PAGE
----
2. The Pharma sector is regulated under the Drug and Cosmetics Act, 1940 and the rules made thereunder and is enforced by the Drug Controller of India. Further, the National Pharmaceutical Pricing Authority constituted vide Government of India Resolution dated August 29, 1997 acts as an independent regulator for pricing of drugs to ensure availability and accessibility of drugs at affordable prices.
3. In terms of their therapeutic attributes.
4. Owing to the perceived quality issues of generic drugs.
5. Trade margin is computed as the difference between the retail price of drugs and cost price of manufacturers (ex-factory price).
6. The NPPA, under the provisions of the Drug Control Price Order (DPCO), regulates the trade margin of scheduled drugs and has capped it to 24%, with 16% reserved for the retailers and 8% for the wholesalers. However, the DPCO does not specify the same for non-scheduled drugs, which allowed companies to fix a margin structure of 10% and 20% for wholesalers and retailers, respectively.
7. (i) Case No. 10 of 2021, Confederation of Indian Alcoholic Beverage Companies and another v. Kerala State Beverages (Manufacturing and Marketing) and another, CCI order available at: https://www.cci.gov.in/sites/default/files/10-of-2021.pdf (Para 63); (ii) Case No. 12 of 2019, Indian Chemical Council v. General Insurance Corporation of India, CCI order available at: https://www.cci.gov.in/sites/default/files/12-of-2019.pdf (Para 11); (iii) Case No. 21 of 2020, Automotive Tyres Manufacturers Association v. General Insurance Corporation of India, CCI order available at: https://www.cci.gov.in/sites/default/files/21-of-2020.pdf (Para 17); and (iv) Case No. 68 of 2012, Manjit Singh Sachdeva v. Director General, Directorate General of Civil Aviation and another, CCI order available at: https://www.cci.gov.in/sites/default/files/682012_0.pdf (Para 3).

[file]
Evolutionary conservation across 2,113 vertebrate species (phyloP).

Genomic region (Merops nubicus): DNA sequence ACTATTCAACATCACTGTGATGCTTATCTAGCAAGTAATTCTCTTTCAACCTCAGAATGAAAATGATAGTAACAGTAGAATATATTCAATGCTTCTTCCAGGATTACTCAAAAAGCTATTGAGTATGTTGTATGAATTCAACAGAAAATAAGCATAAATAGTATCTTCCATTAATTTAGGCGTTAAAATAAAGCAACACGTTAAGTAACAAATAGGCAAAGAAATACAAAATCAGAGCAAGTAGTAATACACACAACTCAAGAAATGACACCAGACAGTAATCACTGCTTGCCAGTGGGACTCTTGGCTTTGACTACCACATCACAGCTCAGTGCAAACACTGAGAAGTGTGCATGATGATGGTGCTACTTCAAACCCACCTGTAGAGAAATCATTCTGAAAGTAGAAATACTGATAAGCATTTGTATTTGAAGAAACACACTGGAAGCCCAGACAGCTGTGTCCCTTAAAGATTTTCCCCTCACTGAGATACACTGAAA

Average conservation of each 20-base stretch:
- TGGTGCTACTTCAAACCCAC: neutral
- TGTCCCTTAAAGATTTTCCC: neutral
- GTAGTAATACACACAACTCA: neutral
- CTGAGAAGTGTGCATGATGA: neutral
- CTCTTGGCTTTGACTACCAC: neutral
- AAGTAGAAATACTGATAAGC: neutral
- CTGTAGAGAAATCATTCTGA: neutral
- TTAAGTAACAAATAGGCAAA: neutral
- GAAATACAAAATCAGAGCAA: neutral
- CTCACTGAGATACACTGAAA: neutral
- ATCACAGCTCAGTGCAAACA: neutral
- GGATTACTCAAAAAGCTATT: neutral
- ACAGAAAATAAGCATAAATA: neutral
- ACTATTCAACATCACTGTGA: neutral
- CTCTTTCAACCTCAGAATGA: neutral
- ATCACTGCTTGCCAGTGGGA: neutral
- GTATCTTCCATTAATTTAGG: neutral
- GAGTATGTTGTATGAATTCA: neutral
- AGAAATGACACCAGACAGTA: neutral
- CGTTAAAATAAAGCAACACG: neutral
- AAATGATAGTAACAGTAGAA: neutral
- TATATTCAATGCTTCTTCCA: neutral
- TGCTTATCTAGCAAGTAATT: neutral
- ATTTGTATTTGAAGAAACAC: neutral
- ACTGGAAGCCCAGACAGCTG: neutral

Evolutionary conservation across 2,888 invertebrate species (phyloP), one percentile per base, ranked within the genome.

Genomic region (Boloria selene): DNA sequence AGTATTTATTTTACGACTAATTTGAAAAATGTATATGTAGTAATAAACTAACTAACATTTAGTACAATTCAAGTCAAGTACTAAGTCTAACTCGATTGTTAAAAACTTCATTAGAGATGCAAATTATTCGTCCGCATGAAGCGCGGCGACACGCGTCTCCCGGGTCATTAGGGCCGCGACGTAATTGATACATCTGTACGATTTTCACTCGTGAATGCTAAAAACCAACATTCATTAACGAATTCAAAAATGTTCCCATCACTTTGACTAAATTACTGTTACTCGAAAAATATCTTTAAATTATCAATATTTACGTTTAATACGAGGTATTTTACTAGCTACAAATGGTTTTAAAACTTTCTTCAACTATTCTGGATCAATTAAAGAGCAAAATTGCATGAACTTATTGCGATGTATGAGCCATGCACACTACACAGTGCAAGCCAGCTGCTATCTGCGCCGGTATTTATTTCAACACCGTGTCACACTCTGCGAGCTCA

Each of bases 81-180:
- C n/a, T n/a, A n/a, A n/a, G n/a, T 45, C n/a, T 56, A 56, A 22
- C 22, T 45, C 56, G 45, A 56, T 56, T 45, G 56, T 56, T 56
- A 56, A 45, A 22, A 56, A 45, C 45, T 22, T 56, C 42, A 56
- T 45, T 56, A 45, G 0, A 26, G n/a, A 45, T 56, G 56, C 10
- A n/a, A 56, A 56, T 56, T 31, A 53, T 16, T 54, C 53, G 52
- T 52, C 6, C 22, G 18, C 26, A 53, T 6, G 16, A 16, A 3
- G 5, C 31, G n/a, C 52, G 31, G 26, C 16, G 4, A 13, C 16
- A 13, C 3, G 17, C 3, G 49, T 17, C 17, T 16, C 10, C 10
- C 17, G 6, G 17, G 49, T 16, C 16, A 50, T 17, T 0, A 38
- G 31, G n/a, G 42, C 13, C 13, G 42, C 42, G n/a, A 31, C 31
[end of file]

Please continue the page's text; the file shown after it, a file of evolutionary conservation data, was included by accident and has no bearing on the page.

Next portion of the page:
8. These effects include: (i) substitution of drugs under margin control with those out of its ambit when the entire therapeutic class is not covered under the rationalisation scheme; and (ii) the likelihood of increase in the sale of higher-priced drugs, owing to the retailers' or hospitals' interest in selling drugs which fetch them maximum financial incentive in absolute value.
9. (i) Case No. 64 of 2014, Madhya Pradesh Chemists and Distributors Federation v. Madhya Pradesh Chemists and Druggists Association and others, CCI order available at: https://www.cci.gov.in/sites/default/files/64-of-2014.pdf; and (ii) Case No. 65, 71, 72 of 2014 & 68 of 2015, Alis Medical Agency v. Federation of Gujarat State Chemists & Druggists Association and others, CCI order available at: https://www.cci.gov.in/sites/default/files/65%20of%202014%2C%2071%20of%202014%2C72%20of%202014%20%26%2068%20of%202015.pdf.
10. A minority of participants of the stakeholder feedback indicated that the practices may still be in force in some form in pockets.
11. To inter alia prevent anti-competitive practices, such as: (i) price-fixing, (ii) market partitioning such as allocation of customer groups or territories between competitors; (iii) bid-rigging; and (iv) exchange of sensitive information such as prices and discounts, or price-related contractual terms, ongoing bids or plans to bid for business, business plans or commercial strategy, production planning or output levels, etc.